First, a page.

Reply

      • Jennifer

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        You did write about strapping furniture to the walls. I just wanted to add something that you probably already know but didn’t directly address (in case there’s someone out there who doesn’t know) – it’s important to strap heavy dressers and shelves to the wall even if they are so heavy that it is difficult to move them because the baby can pull out the drawers to create a “ladder” and this makes it more likely to become heavy enough on the front to tip. Similarly, with a bookshelf, a toddler hanging off the end of it can cause the balance to shift enough to tip it. Also, beware of those gigantic television sets. They should be secured too if not already wall mounted.

        Reply

  • Nicole

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    We have a professional childproofing company and one of my favorite products is the outlet cover you have a picture of, because it locks itself back up and no more worries about forgetting to put those plastic outlet covers back in (not to mention they are a choking hazard) http://www.childsafellc.com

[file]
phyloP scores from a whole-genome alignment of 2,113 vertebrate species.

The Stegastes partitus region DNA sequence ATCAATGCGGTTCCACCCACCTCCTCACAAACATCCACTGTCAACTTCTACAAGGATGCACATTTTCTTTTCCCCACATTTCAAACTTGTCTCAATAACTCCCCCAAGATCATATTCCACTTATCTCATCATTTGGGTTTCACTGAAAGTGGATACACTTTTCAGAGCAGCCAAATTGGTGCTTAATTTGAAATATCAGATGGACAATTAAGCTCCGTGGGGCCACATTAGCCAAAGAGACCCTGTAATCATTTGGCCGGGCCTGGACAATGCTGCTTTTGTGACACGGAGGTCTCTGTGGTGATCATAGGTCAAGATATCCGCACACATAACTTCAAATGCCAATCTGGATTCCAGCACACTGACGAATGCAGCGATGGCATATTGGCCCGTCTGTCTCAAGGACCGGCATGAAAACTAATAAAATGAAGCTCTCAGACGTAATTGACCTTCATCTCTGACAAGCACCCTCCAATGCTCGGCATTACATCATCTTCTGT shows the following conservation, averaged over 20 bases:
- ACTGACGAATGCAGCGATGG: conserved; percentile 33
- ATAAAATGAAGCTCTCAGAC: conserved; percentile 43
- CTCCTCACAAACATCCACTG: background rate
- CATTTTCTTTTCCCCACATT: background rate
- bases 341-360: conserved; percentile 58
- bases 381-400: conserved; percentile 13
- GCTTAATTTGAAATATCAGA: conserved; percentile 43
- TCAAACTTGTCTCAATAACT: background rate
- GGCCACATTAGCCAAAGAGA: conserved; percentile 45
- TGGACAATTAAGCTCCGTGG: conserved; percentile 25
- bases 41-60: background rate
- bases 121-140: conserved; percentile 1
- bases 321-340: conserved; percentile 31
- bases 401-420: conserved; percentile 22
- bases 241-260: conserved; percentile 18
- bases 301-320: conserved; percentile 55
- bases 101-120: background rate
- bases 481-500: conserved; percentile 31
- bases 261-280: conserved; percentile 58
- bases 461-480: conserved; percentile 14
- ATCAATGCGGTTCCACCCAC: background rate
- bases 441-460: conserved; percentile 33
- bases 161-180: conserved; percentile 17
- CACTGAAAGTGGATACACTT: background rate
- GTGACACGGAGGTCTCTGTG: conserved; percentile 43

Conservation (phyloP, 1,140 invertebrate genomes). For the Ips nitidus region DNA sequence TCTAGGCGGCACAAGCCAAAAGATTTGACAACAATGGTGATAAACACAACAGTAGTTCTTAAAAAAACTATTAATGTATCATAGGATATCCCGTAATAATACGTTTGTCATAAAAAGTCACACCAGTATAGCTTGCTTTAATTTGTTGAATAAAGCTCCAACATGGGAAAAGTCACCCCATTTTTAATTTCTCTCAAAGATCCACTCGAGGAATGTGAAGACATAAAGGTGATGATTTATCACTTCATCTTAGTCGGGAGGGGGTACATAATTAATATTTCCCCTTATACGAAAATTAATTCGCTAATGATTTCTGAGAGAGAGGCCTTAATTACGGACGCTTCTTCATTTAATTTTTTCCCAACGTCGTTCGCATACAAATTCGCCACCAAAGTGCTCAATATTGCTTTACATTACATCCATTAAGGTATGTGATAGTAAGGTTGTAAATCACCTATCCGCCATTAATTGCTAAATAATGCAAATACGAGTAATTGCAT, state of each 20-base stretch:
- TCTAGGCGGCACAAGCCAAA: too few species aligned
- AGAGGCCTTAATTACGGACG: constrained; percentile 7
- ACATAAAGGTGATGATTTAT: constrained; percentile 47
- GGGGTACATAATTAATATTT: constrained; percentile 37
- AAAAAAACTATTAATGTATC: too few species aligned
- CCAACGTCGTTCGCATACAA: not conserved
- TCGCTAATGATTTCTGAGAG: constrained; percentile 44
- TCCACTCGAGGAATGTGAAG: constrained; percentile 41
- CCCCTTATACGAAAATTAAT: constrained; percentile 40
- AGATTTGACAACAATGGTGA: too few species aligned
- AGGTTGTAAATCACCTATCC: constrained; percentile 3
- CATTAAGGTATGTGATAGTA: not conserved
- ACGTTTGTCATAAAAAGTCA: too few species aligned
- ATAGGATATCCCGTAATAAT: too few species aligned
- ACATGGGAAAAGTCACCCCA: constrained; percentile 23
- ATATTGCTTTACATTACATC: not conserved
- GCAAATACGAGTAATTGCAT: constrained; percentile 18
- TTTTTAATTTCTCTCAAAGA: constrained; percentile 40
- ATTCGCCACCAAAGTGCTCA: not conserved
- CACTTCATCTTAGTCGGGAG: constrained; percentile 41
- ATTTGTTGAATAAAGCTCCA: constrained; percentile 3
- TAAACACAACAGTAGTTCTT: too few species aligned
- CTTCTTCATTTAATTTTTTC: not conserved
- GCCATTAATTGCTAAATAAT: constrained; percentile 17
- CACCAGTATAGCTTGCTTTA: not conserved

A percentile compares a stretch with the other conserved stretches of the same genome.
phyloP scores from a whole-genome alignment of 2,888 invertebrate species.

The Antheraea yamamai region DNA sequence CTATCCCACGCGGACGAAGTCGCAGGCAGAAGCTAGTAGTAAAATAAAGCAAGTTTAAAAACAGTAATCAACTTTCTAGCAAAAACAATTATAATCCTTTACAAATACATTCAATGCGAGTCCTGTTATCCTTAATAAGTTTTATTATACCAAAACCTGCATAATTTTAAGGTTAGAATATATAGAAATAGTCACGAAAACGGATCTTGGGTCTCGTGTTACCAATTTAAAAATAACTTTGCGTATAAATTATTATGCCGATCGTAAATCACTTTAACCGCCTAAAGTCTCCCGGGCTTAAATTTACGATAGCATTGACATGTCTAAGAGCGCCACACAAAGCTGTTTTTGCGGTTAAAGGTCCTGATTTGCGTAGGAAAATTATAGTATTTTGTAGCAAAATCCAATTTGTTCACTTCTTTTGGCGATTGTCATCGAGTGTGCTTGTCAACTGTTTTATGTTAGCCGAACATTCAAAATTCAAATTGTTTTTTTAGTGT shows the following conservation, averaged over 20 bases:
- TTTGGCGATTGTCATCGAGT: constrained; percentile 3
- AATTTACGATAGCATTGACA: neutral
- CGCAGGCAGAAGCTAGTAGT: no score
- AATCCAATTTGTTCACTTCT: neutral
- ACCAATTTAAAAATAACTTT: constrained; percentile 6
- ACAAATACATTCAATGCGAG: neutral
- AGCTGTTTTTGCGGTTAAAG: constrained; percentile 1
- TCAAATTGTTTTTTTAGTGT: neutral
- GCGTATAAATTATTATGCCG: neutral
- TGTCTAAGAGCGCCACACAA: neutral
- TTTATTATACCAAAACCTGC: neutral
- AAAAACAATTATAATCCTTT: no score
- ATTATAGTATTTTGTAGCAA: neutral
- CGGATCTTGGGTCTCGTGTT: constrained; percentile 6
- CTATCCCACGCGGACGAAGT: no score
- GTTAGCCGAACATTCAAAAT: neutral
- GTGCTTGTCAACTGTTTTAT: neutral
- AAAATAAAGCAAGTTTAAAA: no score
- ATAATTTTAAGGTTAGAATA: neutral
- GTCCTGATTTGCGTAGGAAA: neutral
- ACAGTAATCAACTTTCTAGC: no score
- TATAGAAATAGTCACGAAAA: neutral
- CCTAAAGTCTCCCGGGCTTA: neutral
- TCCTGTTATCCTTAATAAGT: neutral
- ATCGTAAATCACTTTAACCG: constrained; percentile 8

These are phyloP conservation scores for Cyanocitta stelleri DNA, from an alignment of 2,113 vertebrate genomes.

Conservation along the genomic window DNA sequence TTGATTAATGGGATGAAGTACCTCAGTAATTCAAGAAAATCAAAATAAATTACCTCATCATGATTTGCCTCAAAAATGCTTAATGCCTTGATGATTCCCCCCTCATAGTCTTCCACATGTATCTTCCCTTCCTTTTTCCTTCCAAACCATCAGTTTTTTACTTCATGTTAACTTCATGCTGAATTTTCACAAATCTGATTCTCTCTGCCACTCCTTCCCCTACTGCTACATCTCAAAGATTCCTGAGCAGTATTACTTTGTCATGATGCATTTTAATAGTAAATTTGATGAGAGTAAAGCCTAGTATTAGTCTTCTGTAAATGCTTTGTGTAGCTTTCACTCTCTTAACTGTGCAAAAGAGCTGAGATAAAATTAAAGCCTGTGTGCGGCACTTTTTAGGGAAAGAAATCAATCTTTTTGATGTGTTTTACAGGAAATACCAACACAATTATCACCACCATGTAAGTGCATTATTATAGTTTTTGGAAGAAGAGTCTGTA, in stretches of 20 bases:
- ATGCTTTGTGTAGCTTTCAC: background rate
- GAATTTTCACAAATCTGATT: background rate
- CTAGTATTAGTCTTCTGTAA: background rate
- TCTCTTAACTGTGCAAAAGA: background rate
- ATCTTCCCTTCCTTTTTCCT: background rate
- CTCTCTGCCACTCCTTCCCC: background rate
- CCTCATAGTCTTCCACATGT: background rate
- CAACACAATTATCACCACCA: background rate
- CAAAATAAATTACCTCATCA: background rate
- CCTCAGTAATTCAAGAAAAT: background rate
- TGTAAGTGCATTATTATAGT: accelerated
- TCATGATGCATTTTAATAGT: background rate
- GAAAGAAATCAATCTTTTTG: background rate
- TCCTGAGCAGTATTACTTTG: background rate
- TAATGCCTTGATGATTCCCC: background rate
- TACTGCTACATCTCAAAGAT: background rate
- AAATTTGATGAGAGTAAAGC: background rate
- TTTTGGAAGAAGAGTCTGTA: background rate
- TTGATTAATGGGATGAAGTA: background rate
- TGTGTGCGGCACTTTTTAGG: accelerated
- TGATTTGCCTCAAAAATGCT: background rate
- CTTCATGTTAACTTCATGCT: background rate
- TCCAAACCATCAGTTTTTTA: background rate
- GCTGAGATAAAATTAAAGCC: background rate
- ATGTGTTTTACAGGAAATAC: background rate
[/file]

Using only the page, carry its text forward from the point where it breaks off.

Reply

  • shelley

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    I just stumbled across your baby proofing post and wanted to put one more key baby proofing tip on your radar: storing all medicines and vitamins safely! More than 60,000 young kids a year end up in ERs after getting in to medicines that were left within reach. That’s 1 child every 8 minutes! This includes medicines placed on kitchen counters and bedside tables, those carried in purses and pockets and those that fell on floors or slipped into seat cushions.And almost 8 out of 10 times, that medicine belongs to a parent or grandparent. This is preventable with safe medicine storage: putting medicines up and away and out of sight, after each and every use (even those we have to take again in a few hours time).

    http://www.UpandAway.org has some safe medicine storage tips and tip sheets. And Safe Kids Worldwide has some terrific infographics:

    http://www.safekids.org/meds-info2013

    Reply

  • Nicole

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    Shelley, Another very good point! Locking up medicines & vitamins is a must! This is definitely part of our recommendations for all parents during our home walk through assessments.

    Reply

  • Kayla Robey

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    Hi,

    Thank for sharing this nice post. I have a question:- What is the diameter of the hexagonal play pen when using two units? In other words, what is the widest space it covers when set up as a play pen? Thank you…

    Regards,
    Kayla Robey

    Reply

  • Jennifer

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    Keep your baby safe and prevent accidents at home with our childproofing checklist. Yours also rocks!

    Reply